History provides some insight on Microhoo

Although deals can break on dollars and sense, it often comes down to people and the chemistry between the principals.

Microsoft's announcement Monday that it was open to a new Yahoo deal, but only with a new board, struck some as odd. Wouldn't it be better for Microsoft to reach a pact now--with Yahoo's board on the ropes and ahead of its proxy showdown?

Perhaps, but I think Microsoft has come to the conclusion that it just can't deal with Yahoo's current board, regardless of how badly it might need Yahoo's scale.

Over the July 4 weekend, I read Barbarians at the Gate, the classic business tome about Kohlberg Kravis Roberts' takeover of RJR Nabisco. The book has many lessons that are applicable in this situation.

• Don't assume the other party has the same understanding from a meeting as you do.

• Not everyone who is interested in an asset is really willing to step up to the plate.

• Don't expect competitors to stand still.

And that's just to name a few. But the most important thing I took away was how important the human relationships were in determining who was willing to do a deal with whom.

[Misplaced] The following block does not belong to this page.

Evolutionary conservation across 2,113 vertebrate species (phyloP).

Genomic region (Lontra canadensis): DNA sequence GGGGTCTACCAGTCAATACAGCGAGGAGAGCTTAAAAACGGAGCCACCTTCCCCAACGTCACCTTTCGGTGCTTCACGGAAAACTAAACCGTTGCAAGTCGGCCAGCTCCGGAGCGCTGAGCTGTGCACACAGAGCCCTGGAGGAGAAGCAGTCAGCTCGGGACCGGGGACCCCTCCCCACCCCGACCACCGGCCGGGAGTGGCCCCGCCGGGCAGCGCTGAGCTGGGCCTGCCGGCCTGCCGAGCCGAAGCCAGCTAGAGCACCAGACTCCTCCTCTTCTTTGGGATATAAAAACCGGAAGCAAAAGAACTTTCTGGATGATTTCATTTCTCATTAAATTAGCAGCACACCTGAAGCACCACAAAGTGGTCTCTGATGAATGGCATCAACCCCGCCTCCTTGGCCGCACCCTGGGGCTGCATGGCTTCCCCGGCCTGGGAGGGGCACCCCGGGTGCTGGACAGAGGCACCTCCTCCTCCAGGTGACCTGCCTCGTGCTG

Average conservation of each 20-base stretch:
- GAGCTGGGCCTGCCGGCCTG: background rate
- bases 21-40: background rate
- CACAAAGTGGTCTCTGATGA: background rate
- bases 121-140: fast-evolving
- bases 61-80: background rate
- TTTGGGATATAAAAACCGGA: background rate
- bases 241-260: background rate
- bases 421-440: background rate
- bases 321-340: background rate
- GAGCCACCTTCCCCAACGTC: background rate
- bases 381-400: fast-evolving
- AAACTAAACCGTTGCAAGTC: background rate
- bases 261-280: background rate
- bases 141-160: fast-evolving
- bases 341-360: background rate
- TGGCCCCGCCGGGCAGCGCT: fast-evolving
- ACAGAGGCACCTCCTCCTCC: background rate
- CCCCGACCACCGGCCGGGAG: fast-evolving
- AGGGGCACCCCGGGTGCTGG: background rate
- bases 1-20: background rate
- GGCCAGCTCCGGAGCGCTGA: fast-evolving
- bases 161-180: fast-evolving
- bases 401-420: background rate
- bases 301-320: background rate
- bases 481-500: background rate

Throughout the RJR saga, various players link up with one another or go separate ways in large part based on their personal relationships. In the end, the board of RJR Nabisco was faced with two bids. Neither was definitively better than the other. Its decision, to go with a buyout firm as opposed to its own management, rested in no small part on the fact it had lost confidence in and respect for the individuals in that management group.

In my mind, the reason is simple. Large transactions involve a whole lot of guesswork about the future. Such deals are a bet on what a business will be able to do. Since it's hard enough to predict one's own financial future, it's doubly hard to do so for another entity. That makes it all the more important to have trust in one's merger partners.

 

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